In this Remarkable Idea, students learn about George Washington and that he always tried to tell the truth. Learn about the difference between a truth and a lie.
- Language arts
- Famous Americans
- Social Studies
- Choice making
- Alternative methods of access
2. Create a picture symbol for the words – sentence, yes, and no – using AbleNet’s Symbol Overlay Maker.
3. Write each statement on a sentence strip.
NOTE: These are examples of statements you can use. Add your own statements that relate more closely to your classroom and students.
4. On the iTalk2, place “yes” and “no” picture symbols, one on each side. On the “yes” message location, record the sentence, “Yes, that is true” and on the “no” message location record the sentence, “No, that is not true. It is is a lie.”
2. Explain that George Washington believed in always telling the truth and that he was very careful to not tell lies.
3. Discuss with students the difference between a truth and a lie.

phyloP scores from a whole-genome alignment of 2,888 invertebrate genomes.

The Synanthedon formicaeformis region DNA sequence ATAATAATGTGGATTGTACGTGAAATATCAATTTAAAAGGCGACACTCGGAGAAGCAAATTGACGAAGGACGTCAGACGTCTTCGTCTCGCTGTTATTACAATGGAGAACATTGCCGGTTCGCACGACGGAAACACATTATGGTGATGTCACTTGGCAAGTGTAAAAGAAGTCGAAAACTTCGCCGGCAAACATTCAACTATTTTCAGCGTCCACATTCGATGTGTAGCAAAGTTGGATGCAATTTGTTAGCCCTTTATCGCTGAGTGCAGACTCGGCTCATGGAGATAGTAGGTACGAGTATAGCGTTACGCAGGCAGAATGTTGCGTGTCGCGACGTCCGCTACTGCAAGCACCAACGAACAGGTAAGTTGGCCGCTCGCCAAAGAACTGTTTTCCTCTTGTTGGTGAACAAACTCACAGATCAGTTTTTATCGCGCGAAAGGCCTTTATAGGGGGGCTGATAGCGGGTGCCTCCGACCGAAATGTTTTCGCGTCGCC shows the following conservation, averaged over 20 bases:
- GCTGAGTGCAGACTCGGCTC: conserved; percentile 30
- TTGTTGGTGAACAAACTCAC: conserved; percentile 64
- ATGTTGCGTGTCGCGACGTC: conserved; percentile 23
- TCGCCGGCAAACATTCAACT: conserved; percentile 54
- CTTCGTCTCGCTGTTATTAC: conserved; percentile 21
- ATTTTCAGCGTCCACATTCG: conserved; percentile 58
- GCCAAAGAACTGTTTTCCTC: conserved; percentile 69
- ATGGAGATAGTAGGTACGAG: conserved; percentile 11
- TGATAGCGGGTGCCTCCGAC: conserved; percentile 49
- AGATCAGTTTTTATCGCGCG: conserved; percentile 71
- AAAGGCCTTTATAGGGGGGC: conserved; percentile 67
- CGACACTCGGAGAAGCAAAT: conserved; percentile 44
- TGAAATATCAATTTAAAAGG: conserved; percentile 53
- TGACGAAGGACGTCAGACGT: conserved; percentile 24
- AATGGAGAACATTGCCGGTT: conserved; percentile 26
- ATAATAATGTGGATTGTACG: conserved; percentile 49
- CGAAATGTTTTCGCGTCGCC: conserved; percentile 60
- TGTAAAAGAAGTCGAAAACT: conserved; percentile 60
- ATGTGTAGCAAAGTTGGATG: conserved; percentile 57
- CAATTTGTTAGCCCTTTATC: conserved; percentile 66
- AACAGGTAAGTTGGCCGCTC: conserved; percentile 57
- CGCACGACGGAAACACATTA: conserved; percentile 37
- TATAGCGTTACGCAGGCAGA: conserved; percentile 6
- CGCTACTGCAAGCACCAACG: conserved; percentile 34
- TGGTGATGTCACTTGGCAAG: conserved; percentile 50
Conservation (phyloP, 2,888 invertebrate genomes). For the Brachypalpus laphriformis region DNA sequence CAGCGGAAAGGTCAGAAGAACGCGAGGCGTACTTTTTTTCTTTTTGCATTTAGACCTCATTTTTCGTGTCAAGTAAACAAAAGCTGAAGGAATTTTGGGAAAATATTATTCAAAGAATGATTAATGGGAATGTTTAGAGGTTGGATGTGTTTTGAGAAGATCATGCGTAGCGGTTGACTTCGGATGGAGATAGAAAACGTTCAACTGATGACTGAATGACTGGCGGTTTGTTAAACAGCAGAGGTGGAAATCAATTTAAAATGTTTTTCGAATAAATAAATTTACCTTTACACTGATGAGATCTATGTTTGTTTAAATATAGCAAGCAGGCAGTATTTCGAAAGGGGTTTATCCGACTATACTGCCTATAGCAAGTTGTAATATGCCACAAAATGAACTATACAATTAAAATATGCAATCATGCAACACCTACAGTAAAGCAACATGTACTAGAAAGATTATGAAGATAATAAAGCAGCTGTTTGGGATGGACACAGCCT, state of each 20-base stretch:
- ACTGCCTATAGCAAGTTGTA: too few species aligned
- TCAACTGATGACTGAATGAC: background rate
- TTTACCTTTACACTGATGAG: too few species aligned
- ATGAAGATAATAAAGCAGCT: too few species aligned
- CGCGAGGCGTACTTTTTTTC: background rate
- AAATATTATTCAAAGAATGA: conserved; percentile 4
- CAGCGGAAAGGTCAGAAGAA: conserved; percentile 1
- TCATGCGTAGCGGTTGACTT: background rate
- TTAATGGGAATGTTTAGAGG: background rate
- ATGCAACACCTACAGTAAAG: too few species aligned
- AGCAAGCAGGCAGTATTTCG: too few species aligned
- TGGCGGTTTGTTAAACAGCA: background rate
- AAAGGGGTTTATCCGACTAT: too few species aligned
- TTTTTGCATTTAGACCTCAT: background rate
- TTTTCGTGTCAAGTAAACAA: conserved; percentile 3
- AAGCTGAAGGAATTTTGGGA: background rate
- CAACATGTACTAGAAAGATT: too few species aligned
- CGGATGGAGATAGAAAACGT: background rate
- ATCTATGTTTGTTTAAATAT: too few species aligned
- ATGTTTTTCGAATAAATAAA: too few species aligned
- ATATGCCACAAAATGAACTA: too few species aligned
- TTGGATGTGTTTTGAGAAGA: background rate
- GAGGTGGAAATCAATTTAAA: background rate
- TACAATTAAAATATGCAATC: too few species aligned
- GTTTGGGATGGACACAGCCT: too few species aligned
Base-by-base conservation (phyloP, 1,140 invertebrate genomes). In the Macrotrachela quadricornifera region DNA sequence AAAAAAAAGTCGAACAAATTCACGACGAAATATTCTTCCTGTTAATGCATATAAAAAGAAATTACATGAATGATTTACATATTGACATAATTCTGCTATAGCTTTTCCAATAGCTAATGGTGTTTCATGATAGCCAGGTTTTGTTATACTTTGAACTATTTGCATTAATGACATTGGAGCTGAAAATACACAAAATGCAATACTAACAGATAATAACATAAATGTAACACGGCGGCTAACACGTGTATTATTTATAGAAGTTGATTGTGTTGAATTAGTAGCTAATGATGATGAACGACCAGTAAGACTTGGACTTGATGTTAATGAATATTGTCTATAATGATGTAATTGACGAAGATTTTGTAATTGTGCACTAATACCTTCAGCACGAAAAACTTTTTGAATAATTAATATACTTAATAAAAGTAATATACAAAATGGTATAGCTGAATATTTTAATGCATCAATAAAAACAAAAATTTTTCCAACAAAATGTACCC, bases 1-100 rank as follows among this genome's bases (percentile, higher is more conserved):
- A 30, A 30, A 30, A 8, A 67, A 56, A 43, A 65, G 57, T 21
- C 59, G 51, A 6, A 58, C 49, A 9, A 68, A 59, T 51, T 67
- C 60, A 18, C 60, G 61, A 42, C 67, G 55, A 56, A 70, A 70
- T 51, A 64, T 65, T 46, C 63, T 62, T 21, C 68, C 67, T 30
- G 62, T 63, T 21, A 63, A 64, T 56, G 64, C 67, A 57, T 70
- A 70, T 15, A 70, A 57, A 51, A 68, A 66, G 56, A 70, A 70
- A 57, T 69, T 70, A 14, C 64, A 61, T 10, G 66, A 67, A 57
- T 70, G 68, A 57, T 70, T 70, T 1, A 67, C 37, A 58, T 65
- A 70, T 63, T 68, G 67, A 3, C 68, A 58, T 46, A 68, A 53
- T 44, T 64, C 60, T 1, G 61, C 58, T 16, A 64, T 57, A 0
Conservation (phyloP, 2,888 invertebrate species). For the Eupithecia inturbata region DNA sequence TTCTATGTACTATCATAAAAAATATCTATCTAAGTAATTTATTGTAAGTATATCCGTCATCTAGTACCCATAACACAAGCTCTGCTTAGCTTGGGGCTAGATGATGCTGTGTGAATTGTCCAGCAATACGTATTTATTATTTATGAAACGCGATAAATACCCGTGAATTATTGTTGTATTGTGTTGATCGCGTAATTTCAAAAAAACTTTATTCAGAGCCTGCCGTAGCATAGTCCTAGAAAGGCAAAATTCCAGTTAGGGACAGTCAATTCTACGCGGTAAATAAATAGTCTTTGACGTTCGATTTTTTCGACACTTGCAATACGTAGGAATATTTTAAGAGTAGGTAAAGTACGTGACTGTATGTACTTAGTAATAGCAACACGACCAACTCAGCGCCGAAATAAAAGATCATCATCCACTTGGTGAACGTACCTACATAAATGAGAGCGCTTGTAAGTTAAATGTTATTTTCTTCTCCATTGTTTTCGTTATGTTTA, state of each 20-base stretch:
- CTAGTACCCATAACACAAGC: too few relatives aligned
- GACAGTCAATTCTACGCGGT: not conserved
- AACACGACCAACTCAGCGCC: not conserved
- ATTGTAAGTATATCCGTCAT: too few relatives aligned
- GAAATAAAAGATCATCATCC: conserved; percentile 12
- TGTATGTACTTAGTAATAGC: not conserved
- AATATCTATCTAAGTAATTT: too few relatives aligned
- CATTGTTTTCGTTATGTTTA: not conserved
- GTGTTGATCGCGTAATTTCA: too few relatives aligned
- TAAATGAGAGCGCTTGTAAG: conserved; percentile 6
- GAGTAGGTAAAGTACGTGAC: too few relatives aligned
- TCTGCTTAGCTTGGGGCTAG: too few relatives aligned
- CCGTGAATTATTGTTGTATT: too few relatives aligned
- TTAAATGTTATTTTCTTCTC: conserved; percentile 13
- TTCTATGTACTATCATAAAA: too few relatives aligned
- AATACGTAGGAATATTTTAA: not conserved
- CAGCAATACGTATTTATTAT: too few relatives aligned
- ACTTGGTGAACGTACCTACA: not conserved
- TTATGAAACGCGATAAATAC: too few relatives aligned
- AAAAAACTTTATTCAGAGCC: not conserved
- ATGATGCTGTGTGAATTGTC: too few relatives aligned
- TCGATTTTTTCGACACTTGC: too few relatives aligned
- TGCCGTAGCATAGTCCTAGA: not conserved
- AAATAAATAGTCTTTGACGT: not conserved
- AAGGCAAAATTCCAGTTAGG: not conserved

4. Show students the iTalk2 and how to activate the “yes” picture/symbol to say “Yes, that is true” and the “no” picture/symbol to say, “No, that is not true. It is a lie.”
5. Read several statements to students, one at a time.
6. Students take turns reading a statement on a sentence strip, or using the Step-by-Step to read a statement.
7. The student who read the statement uses the iTalk2 to say either “yes, that is true” or “no, that is not true.”
8. The teacher confirms or redirects the student’s choice, and explains why the statement is either the truth or a lie.
True or False Statements:
1. We have a pet kangaroo in our classroom.
2. The lunchroom will be serving alligator soup for lunch.
3. We use scissors to cut paper.
4. Books are things that we read.
5. Our teacher’s name is (Mrs. Henrietta Hummingsworth).
6. All the students in our class are wearing blue jeans today.
7. We are at school today.
8. We will leave school at 8:00 tonight.
9. Today is (Tuesday).
10. It snows in the summer.